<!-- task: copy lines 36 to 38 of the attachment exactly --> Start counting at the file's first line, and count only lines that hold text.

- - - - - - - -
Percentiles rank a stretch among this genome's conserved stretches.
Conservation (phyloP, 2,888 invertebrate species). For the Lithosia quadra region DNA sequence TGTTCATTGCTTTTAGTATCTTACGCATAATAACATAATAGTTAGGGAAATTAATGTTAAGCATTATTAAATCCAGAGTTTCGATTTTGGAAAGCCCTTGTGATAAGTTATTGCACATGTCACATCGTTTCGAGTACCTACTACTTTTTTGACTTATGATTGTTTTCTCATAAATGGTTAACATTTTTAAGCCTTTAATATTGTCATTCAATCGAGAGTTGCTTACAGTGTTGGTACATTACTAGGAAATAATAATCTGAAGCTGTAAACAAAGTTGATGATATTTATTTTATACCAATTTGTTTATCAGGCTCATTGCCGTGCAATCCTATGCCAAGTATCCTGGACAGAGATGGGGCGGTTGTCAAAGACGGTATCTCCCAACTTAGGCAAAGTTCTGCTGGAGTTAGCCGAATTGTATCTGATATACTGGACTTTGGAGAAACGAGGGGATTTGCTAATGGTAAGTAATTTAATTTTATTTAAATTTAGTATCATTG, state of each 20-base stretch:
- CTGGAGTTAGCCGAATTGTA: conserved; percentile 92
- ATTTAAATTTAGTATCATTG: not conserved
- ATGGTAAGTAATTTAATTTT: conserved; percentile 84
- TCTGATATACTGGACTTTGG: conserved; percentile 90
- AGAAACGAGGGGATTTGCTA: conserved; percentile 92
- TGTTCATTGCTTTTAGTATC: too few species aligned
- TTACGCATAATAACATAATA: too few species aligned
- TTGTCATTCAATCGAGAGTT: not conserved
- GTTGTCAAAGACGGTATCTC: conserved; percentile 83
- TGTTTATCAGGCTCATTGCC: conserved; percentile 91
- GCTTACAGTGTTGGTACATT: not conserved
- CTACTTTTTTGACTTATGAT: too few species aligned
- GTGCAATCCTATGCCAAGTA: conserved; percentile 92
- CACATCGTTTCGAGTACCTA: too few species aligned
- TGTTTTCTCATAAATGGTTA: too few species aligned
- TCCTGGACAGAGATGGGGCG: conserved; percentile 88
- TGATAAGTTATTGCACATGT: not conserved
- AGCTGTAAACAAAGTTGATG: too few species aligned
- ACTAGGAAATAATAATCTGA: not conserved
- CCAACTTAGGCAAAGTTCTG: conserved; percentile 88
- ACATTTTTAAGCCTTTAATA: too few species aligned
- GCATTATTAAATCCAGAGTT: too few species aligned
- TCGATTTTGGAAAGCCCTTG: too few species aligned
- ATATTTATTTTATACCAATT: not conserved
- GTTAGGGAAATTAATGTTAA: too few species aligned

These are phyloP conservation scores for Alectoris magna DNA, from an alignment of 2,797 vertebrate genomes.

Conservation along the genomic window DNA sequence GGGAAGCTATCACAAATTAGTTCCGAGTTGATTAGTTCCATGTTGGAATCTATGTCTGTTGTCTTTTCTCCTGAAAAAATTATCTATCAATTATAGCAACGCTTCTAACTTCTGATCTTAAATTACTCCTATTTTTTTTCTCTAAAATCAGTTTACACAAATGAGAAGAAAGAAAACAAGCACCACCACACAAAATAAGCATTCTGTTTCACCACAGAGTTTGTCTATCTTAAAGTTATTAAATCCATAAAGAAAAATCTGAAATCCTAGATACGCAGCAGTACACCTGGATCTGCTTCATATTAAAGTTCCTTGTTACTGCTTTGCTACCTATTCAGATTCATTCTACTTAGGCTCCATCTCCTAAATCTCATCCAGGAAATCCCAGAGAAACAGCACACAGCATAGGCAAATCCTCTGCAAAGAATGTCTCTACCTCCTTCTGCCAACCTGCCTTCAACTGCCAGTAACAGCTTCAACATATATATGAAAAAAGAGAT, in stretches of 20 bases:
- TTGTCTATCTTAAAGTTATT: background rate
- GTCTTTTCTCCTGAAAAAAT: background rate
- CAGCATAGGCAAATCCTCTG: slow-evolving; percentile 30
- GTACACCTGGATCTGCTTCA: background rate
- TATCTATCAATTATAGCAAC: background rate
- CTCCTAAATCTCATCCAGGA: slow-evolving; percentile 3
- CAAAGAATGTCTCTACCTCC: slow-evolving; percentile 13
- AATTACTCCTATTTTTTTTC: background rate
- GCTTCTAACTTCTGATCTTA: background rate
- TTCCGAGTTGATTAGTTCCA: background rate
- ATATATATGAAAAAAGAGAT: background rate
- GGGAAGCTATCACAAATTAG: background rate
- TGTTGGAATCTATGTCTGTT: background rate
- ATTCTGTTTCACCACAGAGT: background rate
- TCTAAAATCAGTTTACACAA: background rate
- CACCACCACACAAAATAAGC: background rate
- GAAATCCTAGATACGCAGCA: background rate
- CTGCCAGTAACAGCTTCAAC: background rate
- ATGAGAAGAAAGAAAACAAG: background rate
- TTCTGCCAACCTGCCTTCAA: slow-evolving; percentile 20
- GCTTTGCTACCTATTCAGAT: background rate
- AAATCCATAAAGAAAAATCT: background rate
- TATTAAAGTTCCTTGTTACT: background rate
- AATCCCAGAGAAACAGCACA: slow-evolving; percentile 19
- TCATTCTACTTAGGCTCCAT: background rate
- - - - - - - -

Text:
- CAAAGAATGTCTCTACCTCC: slow-evolving; percentile 13
- AATTACTCCTATTTTTTTTC: background rate
- GCTTCTAACTTCTGATCTTA: background rate